7. La Sabaneta Prison, Venezuela
This heavily overcrowded facility is home to more than 3,700 prisoners who live in a space designed to accommodate only 700 individuals. Such overcrowding breeds disease and violence among the inmates. La Sabaneta is ruled by a system of corruption, where guards give preferential treatment to those with money and power. These select individuals are able to sleep within the cells on a bed, while everyone else must use a hammock in the corridors. And there is no daily routine of set activities, allowing the inmates to do and behave as they wish, often leading to extremely violent encounters that stem from their lack of mental stimulation and cramped living quarters.
6. Diyarbakir Prison, Turkey
Diyarbakir Prison is known for having the greatest number of human rights violations per inmate. This house of torture exerts both mental and physical abuse on a daily basis, driving many inmates to take their own lives. When families visit they don’t dare speak a word, for these words can be used as punishment against their imprisoned loved ones. Built to hold only 700 prisoners, both men and women (in separate areas), the facility is often severely overcrowded.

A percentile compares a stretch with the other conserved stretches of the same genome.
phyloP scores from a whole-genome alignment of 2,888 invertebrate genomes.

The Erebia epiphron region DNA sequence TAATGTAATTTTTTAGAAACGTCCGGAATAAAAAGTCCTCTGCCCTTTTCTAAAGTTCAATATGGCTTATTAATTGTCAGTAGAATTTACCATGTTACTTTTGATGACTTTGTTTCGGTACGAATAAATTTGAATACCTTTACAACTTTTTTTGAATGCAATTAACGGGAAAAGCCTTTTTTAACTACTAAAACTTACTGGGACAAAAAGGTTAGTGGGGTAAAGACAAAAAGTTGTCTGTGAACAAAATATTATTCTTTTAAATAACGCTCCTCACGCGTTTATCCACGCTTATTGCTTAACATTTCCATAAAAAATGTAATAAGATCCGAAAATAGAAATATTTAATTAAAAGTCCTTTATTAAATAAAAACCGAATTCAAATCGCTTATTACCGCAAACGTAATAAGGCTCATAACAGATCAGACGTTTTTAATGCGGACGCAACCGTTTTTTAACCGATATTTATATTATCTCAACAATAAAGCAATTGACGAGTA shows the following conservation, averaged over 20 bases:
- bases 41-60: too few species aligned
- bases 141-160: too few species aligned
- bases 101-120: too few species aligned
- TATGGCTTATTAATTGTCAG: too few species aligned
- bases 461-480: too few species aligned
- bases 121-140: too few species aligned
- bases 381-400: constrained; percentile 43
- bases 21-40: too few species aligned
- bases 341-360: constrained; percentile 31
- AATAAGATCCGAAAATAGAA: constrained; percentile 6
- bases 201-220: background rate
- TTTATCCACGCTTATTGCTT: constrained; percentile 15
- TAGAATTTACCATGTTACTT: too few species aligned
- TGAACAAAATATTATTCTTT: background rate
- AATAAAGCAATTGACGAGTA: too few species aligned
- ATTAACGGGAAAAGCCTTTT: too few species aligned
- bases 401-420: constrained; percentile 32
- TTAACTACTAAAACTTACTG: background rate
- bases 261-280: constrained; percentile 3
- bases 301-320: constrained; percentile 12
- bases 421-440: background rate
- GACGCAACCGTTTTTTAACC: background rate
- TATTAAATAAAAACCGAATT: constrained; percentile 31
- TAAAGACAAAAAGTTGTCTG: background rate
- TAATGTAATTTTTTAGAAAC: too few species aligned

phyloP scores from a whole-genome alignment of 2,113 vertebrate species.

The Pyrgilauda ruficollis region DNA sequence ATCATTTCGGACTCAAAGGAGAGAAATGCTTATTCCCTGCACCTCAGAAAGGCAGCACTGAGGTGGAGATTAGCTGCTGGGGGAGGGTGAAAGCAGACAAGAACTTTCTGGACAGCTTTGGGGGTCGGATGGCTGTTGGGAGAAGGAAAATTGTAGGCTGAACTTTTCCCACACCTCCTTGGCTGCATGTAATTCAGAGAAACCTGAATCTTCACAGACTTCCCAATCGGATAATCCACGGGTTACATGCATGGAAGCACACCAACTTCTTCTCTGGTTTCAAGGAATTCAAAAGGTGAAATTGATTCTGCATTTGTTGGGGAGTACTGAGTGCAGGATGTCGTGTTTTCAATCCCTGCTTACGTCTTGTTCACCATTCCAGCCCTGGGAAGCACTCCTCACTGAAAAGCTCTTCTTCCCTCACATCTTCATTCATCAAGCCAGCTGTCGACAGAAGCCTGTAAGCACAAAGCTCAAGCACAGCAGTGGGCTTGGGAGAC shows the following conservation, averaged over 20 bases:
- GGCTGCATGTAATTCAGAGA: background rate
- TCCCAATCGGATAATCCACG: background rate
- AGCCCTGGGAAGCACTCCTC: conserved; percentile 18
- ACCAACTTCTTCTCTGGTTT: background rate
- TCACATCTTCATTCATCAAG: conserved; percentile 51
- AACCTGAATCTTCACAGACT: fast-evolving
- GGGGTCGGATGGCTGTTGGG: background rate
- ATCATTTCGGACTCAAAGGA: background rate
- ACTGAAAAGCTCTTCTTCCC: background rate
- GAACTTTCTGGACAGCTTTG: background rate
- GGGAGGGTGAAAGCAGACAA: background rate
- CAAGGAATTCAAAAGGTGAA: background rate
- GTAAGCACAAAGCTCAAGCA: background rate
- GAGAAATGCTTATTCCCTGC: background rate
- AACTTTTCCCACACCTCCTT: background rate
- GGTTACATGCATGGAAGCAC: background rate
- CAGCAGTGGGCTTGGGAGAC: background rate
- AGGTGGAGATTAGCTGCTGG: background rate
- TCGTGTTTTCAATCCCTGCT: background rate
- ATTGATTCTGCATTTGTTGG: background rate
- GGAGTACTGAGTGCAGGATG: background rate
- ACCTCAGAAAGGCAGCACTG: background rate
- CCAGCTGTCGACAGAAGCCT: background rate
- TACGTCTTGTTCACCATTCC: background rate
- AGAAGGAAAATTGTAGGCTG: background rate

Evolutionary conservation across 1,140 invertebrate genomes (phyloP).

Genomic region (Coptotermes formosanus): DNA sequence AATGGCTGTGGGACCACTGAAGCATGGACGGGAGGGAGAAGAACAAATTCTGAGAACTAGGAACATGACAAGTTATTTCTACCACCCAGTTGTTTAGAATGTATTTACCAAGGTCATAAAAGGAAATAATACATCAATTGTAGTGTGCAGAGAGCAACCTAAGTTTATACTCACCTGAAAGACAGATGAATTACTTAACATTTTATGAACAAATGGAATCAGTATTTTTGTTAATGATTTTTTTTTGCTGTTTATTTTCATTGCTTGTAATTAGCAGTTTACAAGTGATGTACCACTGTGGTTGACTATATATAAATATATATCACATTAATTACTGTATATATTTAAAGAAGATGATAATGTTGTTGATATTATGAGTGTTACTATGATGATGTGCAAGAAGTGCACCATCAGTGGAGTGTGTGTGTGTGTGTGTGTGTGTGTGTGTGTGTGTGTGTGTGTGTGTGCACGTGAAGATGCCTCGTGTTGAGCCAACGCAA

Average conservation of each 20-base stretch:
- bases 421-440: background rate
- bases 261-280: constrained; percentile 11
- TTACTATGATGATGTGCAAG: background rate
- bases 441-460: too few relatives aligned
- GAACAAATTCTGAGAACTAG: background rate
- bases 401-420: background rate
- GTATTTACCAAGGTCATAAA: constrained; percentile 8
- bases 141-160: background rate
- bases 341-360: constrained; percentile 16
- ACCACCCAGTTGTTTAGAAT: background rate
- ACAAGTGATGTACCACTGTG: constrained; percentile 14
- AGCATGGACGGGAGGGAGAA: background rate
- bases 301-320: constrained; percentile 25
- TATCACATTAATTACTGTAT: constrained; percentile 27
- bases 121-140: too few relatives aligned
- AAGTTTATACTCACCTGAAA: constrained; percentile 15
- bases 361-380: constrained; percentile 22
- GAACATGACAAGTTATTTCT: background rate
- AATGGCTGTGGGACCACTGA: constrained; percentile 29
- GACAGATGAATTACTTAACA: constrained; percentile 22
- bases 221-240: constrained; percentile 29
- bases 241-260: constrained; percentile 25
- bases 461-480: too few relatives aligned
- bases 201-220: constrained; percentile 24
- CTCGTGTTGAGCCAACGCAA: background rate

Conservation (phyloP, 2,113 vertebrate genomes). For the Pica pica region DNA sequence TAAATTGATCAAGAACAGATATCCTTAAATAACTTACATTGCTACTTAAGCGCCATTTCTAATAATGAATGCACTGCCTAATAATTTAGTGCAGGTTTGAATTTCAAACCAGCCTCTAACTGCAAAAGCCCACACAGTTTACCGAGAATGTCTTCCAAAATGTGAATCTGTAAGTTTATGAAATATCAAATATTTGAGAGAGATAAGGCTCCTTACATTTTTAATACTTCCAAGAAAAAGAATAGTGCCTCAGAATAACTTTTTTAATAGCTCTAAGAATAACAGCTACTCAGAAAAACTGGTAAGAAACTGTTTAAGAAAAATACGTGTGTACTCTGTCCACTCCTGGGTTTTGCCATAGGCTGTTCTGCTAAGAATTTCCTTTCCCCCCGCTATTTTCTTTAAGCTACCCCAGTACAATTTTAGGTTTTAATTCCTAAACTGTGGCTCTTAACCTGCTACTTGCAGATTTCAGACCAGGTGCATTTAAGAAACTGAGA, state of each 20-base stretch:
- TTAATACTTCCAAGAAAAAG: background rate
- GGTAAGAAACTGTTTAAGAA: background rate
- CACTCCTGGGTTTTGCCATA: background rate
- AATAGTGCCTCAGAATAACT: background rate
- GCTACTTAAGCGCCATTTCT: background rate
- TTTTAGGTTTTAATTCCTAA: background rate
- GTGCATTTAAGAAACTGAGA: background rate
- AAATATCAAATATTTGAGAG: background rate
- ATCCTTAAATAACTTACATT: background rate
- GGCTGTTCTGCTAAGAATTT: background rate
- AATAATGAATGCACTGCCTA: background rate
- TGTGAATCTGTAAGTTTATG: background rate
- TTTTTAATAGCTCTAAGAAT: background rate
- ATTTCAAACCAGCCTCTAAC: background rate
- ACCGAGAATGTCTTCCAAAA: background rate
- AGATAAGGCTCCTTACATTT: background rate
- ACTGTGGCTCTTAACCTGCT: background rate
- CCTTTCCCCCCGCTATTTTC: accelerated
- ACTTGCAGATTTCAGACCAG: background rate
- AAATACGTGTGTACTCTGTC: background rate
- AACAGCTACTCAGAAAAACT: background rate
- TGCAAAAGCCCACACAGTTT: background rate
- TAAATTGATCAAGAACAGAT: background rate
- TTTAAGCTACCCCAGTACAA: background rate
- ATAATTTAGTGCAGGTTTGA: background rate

5. Mendoza Prison, Argentina
With a population over three times its capacity, Mendoza Prison is a madhouse. As many as five inmates are crowded into cells that measure only four square meters. And with no proper sewage system at the facility, prisoners are forced to use plastic bags and bottles as their washroom. There is also no basic medical care; inmates only see a doctor if they have died.
4. Rikers Island Prison, USA
Made up of 10 separate jails which house men, women and youth, Rikers Island Prison has a reputation for excessive violence, corruption and gross mistreatment of its inmates, especially those who are mentally ill. In 2008, after the beating death of 18-year-old Christoper Robinson, it was found that the inmates responsible were part of “The Program,” a secret society run by the prison’s guards to have certain inmates exert violence toward other prisoners as a way to maintain order. Rikers also has one of America’s highest rates of solitary confinement, cells that are used so often that the Department of Corrections has recently built 1,000 more special isolation units for adolescents and those with mental illnesses.